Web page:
When do I need to take antibiotics?
As a physician, I strive to use antibiotics only when necessary. Antibiotics are compounds capable of killing or inhibiting the growth of bacteria. They do nothing to other types of disease-causing microorganisms, such as viruses and fungi or the common cold. Antibiotics have revolutionized medicine and saved millions of lives but unnecessary prescribing and overuse of antibiotics has caused a resistance crisis. According to the CDC, antibiotic resistance caused an estimated 23,000 deaths annually in the US alone. Antibiotics are also one of the most common causes of reactions to medicines resulting in emergency department visits, especially for children.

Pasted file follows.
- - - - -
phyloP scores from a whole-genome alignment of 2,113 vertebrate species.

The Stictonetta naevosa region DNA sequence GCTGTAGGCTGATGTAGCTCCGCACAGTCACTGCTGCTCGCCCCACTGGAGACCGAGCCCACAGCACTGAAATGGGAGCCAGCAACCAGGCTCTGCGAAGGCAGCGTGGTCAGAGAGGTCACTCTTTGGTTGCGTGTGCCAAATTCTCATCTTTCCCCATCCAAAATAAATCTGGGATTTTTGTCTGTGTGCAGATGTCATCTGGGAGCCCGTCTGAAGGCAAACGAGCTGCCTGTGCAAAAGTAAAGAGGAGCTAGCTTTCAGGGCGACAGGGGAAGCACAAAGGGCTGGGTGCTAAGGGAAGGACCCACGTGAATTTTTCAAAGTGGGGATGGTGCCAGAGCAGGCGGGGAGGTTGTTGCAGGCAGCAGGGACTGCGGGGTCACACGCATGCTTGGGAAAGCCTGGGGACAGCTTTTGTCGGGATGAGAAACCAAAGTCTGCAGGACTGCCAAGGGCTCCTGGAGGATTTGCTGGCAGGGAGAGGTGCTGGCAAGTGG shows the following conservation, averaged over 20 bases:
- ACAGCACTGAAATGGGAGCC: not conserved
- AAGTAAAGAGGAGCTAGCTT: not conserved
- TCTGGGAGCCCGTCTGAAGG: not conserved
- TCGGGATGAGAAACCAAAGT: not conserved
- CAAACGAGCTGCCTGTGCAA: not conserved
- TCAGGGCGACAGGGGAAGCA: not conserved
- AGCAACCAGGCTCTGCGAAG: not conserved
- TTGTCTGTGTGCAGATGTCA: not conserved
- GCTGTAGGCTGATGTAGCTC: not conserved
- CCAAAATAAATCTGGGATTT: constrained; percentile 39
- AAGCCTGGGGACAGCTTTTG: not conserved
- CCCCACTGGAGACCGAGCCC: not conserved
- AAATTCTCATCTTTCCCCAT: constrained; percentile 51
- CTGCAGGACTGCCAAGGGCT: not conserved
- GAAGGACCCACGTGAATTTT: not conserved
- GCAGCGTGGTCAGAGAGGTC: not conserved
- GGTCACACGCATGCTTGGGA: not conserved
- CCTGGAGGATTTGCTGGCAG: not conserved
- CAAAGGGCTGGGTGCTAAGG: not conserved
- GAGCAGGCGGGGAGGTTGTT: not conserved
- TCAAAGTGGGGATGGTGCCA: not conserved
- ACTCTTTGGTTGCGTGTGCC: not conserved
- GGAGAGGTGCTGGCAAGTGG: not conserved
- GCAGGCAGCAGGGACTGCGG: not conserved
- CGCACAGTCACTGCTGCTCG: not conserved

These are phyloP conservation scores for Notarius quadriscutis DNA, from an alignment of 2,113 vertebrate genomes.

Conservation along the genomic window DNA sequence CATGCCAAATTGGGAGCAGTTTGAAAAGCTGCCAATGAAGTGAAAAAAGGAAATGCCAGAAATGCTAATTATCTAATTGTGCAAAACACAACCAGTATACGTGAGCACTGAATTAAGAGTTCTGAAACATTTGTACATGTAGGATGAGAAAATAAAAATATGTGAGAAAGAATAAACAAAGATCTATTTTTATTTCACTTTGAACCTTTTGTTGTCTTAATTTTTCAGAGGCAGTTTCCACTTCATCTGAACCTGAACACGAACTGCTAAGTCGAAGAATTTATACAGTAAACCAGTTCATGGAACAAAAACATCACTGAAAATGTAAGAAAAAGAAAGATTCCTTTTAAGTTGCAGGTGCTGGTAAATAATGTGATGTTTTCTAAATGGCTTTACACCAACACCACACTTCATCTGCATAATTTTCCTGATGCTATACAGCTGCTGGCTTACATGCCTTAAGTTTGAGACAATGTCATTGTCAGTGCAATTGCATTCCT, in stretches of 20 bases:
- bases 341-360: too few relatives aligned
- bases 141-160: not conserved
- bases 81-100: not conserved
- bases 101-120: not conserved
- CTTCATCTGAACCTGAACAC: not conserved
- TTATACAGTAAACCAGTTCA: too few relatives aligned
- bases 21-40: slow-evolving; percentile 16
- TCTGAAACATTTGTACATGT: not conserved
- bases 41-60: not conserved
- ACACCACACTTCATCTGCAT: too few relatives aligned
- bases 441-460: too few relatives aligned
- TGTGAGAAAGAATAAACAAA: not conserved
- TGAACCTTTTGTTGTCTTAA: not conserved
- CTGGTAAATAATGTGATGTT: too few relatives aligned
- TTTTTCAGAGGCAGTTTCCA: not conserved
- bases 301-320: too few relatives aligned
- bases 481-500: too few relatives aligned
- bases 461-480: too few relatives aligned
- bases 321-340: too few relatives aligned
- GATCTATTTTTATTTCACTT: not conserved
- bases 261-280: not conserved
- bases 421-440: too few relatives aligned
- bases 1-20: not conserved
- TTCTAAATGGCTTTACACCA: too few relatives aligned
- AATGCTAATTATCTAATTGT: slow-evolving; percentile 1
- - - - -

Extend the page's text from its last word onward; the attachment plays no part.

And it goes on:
These include allergic reactions ranging from an annoying rash to a life-threatening condition like anaphylaxis. Of course, it’s much better to not get sick, so the best thing you can do is to safeguard against contagious illnesses by being vigilant about washing your hands, avoid contact with or wear a mask when you’re around people coughing or sneezing, stay home when you are ill and make sure you are up to date on all immunizations. If you do end up taking antibiotics, be sure to complete the course and then replenish your system with probiotics.